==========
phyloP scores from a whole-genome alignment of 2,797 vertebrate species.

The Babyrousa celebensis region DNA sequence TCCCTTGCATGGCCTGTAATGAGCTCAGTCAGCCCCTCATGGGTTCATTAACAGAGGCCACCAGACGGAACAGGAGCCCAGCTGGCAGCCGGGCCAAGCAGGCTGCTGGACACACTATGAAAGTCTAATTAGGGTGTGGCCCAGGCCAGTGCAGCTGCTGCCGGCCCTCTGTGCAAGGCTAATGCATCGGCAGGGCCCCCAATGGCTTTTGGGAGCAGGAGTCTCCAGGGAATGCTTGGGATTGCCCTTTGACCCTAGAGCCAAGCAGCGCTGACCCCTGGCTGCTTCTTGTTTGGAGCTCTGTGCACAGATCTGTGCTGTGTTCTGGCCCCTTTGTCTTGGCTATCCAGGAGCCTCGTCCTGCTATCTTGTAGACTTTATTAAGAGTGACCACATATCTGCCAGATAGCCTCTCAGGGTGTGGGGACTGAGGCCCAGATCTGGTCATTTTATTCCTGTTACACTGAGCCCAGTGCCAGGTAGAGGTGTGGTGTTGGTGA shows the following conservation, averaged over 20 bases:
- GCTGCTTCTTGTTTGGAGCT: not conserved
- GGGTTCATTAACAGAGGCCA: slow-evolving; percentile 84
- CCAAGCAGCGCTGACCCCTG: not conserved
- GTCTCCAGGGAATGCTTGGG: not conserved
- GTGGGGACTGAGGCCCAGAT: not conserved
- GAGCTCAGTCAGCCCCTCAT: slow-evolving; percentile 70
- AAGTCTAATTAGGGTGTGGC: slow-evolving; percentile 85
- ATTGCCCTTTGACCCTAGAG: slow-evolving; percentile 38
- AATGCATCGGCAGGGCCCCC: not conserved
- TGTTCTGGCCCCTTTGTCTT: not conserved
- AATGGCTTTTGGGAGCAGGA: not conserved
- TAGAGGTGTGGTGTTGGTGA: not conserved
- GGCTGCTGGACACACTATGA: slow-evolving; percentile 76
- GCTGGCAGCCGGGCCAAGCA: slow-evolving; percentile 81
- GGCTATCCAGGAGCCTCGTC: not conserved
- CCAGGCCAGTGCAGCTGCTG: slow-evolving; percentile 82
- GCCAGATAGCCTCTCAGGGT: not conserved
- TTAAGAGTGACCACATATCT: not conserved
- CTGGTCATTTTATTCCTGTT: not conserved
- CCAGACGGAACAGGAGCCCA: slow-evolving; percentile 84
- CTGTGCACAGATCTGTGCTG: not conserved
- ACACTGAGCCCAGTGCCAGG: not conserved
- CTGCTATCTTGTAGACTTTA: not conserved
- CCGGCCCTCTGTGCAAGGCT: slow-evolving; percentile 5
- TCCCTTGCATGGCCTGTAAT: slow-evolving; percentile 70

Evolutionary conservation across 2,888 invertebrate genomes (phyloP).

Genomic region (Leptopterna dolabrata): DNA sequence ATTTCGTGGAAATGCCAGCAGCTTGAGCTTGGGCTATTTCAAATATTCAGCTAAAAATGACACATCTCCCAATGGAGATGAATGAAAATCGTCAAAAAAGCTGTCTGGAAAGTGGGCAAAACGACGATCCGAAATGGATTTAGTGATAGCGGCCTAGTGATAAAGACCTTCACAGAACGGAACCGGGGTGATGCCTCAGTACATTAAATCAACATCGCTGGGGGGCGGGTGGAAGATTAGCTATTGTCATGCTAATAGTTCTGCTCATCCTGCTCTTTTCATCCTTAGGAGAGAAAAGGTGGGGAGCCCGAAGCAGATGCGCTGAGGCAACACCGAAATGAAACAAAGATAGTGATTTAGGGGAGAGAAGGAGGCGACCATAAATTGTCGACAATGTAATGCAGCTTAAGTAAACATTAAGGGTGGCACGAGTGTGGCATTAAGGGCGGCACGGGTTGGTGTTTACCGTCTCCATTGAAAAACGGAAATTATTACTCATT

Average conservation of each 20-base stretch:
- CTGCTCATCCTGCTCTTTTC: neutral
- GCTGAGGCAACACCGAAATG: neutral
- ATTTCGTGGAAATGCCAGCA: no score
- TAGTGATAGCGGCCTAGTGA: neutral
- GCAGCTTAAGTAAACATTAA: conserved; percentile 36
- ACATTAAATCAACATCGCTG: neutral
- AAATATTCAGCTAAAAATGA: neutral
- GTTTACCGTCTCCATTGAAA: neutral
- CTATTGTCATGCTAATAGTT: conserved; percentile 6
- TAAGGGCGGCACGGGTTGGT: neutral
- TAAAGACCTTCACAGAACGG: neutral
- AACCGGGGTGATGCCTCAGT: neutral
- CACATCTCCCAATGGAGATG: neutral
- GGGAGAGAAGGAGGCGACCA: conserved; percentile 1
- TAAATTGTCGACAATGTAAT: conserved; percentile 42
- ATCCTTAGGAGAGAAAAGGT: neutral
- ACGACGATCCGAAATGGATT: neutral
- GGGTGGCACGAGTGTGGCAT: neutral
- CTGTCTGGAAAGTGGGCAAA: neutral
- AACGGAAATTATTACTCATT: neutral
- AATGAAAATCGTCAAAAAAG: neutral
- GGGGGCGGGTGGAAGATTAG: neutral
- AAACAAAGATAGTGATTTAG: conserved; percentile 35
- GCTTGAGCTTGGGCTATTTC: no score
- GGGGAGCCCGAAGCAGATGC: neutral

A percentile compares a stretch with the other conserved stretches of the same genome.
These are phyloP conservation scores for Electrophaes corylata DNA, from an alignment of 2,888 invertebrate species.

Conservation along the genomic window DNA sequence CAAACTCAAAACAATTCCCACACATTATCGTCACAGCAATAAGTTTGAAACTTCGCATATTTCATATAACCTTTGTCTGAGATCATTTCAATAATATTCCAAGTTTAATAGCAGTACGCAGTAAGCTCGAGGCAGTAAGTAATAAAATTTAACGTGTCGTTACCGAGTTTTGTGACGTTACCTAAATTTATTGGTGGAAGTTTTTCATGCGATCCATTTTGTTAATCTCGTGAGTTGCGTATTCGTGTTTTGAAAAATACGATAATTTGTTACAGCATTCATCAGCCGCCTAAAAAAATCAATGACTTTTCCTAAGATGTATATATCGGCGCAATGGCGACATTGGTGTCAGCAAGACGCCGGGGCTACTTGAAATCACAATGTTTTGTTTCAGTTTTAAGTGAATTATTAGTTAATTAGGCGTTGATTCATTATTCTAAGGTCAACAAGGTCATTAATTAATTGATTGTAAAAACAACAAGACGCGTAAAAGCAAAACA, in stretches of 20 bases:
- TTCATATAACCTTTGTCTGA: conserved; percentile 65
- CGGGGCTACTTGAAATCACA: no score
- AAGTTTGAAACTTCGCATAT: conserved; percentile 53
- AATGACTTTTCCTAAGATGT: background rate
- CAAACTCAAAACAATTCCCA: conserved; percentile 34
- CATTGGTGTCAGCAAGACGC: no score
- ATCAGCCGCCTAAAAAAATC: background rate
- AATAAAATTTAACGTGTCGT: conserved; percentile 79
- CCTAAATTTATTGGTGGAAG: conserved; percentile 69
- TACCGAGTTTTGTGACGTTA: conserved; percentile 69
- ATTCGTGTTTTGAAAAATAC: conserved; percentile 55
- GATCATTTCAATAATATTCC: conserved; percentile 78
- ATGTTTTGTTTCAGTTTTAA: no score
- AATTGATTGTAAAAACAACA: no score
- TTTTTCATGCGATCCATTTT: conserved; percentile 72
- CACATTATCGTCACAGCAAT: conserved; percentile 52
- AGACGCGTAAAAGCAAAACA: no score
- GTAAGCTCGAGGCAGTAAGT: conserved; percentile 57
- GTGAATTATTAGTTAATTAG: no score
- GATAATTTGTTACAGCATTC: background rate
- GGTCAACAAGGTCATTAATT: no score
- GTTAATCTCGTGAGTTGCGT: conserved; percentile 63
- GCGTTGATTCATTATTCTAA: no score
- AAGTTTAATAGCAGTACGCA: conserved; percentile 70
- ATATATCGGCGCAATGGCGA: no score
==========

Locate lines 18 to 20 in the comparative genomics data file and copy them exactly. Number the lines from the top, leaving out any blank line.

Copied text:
- CCAGGCCAGTGCAGCTGCTG: slow-evolving; percentile 82
- GCCAGATAGCCTCTCAGGGT: not conserved
- TTAAGAGTGACCACATATCT: not conserved